UA's 200-Year-Old Torah To Be Restored
A visiting rabbi came to the University of Arizona this week in order to restore a 200-year-old Torah, the scroll containing the first five books of the Bible.
This is the second straight year the school has welcomed a sofer, or scribe, to work on the sacred text. Rabbi Gedaliah Druin spent two days in Tucson.
Druin describes his work as bringing the Torah back to health. Beth Alpert Nakhai, associate professor at the Arizona Center for Judaic Studies at the UofA, said an anonymous donor gave the school the Torah in 2009. It’s 23 inches high and about 73 feet long. She said Rabbi Druin did his work with a quill and special ink.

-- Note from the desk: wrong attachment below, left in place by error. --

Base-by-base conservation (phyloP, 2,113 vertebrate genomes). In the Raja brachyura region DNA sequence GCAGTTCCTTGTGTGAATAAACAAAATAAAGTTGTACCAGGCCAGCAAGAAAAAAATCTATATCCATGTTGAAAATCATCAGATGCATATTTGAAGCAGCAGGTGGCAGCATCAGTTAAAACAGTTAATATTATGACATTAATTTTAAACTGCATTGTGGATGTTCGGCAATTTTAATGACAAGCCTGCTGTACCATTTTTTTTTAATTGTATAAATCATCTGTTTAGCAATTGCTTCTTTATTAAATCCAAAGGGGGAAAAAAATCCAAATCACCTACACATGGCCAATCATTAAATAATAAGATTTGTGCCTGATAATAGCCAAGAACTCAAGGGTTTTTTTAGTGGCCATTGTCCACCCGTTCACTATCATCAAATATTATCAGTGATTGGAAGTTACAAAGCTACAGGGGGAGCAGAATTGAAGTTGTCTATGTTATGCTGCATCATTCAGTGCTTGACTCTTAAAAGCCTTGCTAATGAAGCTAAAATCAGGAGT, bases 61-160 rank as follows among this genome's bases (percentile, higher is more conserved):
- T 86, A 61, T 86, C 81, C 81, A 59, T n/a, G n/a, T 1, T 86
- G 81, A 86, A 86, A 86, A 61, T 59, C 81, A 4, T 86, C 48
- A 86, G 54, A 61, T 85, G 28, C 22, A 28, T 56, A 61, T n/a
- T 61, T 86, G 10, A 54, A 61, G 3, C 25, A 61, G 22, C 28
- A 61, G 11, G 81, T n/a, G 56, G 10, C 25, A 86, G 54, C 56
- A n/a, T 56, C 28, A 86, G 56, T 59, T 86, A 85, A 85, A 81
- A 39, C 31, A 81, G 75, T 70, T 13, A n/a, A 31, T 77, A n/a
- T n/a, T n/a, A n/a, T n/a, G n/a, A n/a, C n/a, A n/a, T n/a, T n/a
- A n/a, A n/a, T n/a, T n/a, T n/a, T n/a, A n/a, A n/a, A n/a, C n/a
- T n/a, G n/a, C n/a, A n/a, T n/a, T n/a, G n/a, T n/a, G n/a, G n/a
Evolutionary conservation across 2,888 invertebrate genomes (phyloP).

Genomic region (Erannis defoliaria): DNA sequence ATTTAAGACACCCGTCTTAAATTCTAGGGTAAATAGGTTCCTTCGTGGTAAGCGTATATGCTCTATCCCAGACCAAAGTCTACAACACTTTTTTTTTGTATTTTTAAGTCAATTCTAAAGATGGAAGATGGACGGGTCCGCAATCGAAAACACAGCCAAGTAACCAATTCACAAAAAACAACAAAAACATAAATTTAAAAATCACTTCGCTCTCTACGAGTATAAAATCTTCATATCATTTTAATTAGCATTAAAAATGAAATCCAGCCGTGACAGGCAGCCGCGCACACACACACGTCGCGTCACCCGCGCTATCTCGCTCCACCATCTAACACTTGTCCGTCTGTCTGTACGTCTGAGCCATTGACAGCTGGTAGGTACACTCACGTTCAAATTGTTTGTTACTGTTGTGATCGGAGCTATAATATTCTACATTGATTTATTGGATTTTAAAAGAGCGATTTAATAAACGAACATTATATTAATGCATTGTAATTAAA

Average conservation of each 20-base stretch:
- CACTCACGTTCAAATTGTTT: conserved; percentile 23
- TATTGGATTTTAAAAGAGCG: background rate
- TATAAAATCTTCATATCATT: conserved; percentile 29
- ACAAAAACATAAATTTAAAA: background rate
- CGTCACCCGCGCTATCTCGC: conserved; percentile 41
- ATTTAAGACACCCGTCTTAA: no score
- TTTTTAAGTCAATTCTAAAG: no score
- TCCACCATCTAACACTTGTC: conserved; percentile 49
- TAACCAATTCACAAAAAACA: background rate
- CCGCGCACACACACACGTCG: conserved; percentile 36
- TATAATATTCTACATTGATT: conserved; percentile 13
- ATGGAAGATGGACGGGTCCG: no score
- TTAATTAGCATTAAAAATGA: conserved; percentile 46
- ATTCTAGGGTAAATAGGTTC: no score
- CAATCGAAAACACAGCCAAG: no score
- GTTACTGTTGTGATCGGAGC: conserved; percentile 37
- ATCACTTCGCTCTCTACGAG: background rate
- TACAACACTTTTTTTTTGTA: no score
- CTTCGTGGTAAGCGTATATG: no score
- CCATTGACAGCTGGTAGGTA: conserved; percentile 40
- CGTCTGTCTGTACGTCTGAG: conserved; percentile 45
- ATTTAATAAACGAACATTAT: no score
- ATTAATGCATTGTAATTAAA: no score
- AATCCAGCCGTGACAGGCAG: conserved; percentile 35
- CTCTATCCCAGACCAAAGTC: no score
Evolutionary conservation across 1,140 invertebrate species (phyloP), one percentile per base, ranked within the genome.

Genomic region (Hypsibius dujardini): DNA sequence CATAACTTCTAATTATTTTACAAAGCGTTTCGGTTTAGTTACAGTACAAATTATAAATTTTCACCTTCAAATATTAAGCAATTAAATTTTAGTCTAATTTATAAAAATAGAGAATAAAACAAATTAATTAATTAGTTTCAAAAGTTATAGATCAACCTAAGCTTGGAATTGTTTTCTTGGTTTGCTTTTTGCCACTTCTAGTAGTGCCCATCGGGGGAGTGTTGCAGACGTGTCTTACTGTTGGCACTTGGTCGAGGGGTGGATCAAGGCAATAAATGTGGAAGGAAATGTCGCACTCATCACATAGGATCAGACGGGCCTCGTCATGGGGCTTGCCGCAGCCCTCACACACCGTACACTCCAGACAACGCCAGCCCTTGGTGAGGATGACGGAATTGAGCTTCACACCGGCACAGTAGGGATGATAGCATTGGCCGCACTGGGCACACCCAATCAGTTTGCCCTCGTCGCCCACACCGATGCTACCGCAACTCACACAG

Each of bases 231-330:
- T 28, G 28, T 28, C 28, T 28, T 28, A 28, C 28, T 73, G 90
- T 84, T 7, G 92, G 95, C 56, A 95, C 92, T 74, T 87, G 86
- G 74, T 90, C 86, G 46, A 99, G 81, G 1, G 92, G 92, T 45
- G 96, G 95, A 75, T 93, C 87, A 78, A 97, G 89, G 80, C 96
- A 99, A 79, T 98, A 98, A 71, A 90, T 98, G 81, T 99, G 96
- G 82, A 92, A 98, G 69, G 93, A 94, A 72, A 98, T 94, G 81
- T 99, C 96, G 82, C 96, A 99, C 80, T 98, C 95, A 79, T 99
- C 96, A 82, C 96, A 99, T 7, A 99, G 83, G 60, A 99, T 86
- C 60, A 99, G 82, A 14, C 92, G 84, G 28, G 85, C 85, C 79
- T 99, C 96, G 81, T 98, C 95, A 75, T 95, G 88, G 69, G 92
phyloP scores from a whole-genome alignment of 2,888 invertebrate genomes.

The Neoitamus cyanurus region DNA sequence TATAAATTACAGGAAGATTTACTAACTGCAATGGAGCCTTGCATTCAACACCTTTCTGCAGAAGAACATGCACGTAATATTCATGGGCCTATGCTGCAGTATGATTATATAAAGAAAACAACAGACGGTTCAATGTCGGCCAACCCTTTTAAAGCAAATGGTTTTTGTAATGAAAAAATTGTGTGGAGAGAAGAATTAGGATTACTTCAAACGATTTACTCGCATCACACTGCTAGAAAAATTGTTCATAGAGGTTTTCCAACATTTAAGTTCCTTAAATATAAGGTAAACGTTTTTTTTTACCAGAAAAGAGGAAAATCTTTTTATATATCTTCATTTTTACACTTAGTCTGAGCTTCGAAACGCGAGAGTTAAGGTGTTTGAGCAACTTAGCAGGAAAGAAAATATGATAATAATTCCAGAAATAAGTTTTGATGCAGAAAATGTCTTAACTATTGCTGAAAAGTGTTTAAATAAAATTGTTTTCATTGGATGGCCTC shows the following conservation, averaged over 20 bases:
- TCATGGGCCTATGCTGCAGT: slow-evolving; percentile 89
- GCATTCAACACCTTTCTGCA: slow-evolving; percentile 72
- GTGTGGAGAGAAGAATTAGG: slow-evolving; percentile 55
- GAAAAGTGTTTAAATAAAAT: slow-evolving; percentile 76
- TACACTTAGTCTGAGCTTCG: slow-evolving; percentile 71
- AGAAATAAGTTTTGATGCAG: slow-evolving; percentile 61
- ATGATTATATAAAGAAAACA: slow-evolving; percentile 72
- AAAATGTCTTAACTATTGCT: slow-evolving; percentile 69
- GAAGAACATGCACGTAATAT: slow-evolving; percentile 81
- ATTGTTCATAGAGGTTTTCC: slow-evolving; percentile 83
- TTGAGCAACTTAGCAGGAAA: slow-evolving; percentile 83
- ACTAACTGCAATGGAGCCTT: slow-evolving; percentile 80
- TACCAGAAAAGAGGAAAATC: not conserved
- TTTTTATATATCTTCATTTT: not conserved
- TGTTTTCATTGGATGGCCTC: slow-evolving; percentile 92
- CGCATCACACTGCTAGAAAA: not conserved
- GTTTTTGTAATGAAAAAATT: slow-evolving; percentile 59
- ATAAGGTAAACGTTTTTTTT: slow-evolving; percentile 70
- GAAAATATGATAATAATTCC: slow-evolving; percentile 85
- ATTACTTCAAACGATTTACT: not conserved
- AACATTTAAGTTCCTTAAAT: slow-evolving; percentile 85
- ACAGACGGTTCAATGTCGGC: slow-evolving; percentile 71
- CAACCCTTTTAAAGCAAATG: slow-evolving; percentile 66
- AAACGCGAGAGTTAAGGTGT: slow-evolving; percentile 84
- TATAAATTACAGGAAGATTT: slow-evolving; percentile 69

Alpert Nakhai said the school believes the Torah needs the repairs before it can be used in classes or other venues. And not just anyone can do that work. Rabbi Gedaliah Druin said becoming a sofer is challenging.
Druin said he’s passionate about his work, and that if he wasn’t, he’d need to stop. UofA’s Beth Alpert Nakhai said the Torah is a source of learning and roots for Jews and other religions based on the Hebrew Bible. But, she said this particular Torah is more than that.